When I made the decision to leave my last job it was very difficult. After three years I felt as if we were less of a workforce and more of a dynamic family situation. I cared about each of the employees as I watched on as the attended college, graduated, got married and even moved on to professional careers of their own. I was always sad to see them go, but so proud to see them achieving their goals and starting their own careers. In my mind this was all due to our open lines of communication and the wonderful work environment we all maintained each and every day.
Take a moment out of your day and think if you have taken the time to chat with your staff. Do you know anything about them outside of work? Are they looking to move forward in their career? Do they feel like they have a good grip on the company and what is going on around them? Are you sharing information accurately and equally with all of your team? If you are having trouble with some of these questions than it might just be time to re-evaluate the way you interact with your team and share information.
Happy Wednesday subscribers, new readers and loyal lurkers! Managing to survive the week until Wednesday can sometimes feel like a big accomplishment when things are hectic and I’m here to say: “congratulations you made it!” If you’re like me then you’re still a bit discombobulated after last week’s holiday being on Wednesday. It’s a little strange having two Monday’s and two Friday’s in one work week when it’s been so long since I worked that kind of schedule. Work resumes to normal this week and I’m sure we’re all back in the swing of things.
I hit the ground running Monday and within a few hours had an epiphany within the workplace. Despite working at many places with many ages of people I didn’t realize until just two days ago how much age impacts the way one perceives their co-workers. Although the way we were raised does play a huge part in how we interact with others, it dawned on me that the time period we’ve each grown up in plays a part in our interactions as well. Think of your elders that might have grown up during the depression. It’s not uncommon for people who grew up during the great depression to have trouble letting go of items even though they have no use for them now and don’t know if they ever will. The era they were raised in has impacted their way of thinking.
Today’s example is based on an older colleague who works within the same property as me, but works for another area that I team together with frequently. Although on the work ladder we would be considered laterally equal I try to be respectful to the fact that he is indeed older than me and therefore probably has more years of experience. However, there seems to be a different level of respect returned to me. I believe in his mind he actually believes that when we do team together I work FOR him and not WITH him. I say this due to his constant requests for me to get things for him, find people for him, and do projects for him.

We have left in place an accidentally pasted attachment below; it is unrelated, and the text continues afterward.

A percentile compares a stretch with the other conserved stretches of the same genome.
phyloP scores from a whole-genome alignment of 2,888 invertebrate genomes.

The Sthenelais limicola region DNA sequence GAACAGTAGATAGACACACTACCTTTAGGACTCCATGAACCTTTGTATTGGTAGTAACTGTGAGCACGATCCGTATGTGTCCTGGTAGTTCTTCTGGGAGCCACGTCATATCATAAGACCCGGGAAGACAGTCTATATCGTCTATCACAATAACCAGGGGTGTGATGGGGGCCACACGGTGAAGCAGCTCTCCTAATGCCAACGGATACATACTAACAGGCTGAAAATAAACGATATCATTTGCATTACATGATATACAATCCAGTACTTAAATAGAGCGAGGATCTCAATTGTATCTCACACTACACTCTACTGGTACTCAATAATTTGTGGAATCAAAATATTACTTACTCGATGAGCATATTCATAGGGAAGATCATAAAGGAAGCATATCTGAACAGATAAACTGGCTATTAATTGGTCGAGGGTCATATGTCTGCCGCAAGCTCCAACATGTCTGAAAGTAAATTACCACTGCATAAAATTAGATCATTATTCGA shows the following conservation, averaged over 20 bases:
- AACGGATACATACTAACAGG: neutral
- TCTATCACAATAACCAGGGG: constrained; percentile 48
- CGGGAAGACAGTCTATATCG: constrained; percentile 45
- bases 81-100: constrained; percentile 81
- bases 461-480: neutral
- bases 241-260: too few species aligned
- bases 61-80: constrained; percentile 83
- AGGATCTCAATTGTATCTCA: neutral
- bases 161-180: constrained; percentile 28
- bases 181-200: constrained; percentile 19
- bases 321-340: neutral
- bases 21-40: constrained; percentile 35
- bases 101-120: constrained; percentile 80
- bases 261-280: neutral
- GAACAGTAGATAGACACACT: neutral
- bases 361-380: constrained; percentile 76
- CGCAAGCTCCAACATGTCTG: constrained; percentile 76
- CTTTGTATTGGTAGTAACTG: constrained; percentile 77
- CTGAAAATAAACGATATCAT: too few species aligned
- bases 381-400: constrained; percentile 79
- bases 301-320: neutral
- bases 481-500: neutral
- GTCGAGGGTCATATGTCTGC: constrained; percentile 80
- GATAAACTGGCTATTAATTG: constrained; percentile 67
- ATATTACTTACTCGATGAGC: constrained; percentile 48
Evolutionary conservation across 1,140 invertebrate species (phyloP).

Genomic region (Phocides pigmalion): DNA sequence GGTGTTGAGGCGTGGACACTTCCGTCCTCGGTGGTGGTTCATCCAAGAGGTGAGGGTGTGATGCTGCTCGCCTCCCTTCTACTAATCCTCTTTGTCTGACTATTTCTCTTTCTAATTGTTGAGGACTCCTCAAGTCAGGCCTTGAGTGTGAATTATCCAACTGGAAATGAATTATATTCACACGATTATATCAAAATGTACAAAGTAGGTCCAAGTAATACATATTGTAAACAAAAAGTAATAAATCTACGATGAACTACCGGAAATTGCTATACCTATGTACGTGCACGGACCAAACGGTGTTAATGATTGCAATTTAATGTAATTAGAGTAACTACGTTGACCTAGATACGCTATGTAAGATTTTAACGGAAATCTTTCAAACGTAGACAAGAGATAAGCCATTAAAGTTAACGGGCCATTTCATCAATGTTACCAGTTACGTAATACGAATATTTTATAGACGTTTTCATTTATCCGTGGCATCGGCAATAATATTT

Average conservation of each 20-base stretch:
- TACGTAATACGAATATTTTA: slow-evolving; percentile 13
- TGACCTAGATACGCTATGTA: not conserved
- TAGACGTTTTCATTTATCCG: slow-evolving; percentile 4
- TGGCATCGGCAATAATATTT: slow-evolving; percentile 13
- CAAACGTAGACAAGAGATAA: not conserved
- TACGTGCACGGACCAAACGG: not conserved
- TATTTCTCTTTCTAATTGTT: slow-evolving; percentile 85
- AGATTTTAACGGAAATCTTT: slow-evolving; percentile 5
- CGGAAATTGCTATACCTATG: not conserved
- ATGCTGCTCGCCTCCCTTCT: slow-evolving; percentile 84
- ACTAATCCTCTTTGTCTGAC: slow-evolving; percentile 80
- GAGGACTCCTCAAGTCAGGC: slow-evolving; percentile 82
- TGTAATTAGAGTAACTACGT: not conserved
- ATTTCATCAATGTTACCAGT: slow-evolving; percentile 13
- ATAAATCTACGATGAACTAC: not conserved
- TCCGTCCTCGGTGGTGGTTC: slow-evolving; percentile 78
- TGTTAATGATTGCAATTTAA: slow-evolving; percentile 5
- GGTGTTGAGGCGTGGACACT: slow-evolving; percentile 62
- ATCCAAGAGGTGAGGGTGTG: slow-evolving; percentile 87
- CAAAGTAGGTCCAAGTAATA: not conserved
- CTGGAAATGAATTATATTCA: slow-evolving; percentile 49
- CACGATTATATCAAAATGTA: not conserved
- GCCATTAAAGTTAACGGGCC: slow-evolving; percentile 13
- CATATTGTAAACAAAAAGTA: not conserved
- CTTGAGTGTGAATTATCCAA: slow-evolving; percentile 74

I could be crazy, but I think he doesn’t seem to be aware that I am not his administrative assistant when I work with him. For most other people I would gladly run back to their office to retrieve the keys they left on their desk when they ask nicely, but when he tells me to go get his keys it tends to make my eye twitch just a bit. Maybe it’s because I was raised to understand that we’re all equal…well, unless we’re not within the chain of employment ranks. In this instance we are most definitely equal in employment level. We are not equal in gender or age but truly that shouldn’t matter. If he politely asked me to do all these things for him I know I would feel differently about it as I gladly help out others in this same way.
I thought it was just me until I realized that he treats his actual administrative assistant even worse. She is incredibly smart, sharp as a tack and efficiently tackling each piece of her job with a smile on her face. However, I feel like every demand he makes of her should end with him patting her on the head. I know he grew up in a different time period where he was taught that there was a certain way to speak to different types of people, but I feel like it’s time that he get a crash course in the way things work here in 2012. The work place is a very different place then it used to be and unfortunately he hasn’t progressed with time.
Think about the way you speak to your fellow co-workers. Are you appropriate and respectable in your approach or do you need to update your ways to stay current? Take a look at your colleagues and see if you can learn, either good tips or things to avoid, from the way they interact with others.